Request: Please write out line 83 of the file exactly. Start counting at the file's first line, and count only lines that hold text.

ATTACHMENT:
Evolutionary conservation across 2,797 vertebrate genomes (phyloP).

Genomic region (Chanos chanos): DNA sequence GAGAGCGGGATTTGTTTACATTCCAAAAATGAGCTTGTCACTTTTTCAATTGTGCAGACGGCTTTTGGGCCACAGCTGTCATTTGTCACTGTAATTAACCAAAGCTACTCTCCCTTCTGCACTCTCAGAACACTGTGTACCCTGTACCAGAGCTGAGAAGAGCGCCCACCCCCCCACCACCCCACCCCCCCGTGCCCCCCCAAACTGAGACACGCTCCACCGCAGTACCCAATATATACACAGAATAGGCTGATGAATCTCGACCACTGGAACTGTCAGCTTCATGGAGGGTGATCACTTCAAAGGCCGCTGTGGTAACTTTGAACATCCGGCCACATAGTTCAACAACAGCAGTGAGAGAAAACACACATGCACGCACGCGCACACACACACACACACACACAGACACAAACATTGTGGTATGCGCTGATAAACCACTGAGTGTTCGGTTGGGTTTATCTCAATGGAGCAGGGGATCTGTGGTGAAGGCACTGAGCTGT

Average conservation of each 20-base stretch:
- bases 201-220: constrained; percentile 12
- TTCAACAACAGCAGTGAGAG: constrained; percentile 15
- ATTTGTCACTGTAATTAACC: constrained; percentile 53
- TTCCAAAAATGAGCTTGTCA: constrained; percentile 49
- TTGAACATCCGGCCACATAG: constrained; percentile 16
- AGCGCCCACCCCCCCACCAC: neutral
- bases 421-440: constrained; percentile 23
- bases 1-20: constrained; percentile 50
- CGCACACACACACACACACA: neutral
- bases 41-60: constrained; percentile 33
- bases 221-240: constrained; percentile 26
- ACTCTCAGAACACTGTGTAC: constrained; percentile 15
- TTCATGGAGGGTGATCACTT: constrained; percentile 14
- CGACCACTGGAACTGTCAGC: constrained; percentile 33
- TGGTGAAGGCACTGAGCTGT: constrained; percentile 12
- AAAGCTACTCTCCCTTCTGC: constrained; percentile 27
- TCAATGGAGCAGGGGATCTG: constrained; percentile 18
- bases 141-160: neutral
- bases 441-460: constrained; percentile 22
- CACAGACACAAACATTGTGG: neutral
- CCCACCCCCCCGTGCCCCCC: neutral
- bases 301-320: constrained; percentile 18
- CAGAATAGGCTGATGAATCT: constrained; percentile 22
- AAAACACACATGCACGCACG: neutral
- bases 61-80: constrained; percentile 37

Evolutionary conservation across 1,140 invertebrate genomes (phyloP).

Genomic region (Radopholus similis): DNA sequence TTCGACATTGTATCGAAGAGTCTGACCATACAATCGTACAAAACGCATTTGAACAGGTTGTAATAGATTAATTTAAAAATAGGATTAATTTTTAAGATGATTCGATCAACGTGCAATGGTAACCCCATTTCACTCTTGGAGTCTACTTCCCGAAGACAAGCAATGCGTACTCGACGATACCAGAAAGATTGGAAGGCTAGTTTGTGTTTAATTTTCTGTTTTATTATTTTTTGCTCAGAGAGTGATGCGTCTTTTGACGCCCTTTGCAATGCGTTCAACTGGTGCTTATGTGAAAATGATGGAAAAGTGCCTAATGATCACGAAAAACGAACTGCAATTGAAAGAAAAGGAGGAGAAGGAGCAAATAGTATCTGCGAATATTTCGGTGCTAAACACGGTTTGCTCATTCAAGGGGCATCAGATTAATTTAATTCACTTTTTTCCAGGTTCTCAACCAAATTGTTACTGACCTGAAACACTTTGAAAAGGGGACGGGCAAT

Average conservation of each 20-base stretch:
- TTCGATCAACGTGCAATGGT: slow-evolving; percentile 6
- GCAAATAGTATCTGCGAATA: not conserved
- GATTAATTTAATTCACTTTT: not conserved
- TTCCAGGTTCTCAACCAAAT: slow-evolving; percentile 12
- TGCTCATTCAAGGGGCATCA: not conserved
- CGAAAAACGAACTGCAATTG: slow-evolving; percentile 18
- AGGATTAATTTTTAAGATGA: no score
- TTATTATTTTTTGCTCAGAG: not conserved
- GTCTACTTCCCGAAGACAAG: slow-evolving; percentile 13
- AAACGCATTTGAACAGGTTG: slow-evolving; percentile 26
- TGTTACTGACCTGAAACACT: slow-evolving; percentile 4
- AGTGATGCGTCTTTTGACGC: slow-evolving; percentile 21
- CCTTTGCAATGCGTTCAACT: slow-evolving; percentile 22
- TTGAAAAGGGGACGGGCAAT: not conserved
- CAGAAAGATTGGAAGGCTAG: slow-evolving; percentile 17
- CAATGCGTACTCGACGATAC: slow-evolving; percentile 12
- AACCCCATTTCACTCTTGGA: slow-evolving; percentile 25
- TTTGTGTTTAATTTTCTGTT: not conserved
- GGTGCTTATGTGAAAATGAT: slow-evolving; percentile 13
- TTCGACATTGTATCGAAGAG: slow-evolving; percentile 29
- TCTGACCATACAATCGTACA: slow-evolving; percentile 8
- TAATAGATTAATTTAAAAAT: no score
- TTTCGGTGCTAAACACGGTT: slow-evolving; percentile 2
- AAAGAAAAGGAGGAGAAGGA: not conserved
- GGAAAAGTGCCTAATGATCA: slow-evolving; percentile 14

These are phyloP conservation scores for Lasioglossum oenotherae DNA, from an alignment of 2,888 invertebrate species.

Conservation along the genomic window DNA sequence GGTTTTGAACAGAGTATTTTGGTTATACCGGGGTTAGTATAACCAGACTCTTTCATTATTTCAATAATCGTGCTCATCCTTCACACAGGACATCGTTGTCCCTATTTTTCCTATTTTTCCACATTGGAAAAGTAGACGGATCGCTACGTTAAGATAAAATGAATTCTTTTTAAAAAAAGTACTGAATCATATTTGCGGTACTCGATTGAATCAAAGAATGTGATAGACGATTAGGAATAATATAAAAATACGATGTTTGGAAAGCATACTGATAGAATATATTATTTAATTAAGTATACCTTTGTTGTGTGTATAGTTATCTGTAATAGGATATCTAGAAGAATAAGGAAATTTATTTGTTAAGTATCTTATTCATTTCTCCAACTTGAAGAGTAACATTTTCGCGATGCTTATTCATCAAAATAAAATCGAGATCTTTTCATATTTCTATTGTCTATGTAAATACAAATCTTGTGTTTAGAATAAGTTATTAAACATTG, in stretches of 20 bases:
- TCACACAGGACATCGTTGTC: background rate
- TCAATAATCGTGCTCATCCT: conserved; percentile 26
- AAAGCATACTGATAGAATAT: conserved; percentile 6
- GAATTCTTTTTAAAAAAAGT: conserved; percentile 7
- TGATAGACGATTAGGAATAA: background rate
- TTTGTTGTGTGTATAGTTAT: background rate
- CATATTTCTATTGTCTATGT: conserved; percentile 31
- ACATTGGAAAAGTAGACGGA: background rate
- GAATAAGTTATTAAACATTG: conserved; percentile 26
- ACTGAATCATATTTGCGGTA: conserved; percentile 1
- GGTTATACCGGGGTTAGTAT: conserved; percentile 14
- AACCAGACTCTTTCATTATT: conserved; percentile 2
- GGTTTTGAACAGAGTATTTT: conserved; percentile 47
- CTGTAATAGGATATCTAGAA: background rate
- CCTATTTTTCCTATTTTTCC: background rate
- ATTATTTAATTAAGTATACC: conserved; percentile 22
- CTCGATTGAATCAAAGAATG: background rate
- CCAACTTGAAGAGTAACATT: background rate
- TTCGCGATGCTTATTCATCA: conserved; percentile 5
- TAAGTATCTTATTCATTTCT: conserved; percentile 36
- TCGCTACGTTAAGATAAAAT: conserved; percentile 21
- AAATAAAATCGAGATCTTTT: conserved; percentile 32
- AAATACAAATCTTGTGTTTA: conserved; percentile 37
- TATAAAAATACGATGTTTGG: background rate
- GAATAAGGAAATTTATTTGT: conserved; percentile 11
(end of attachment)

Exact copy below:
- GAATAAGGAAATTTATTTGT: conserved; percentile 11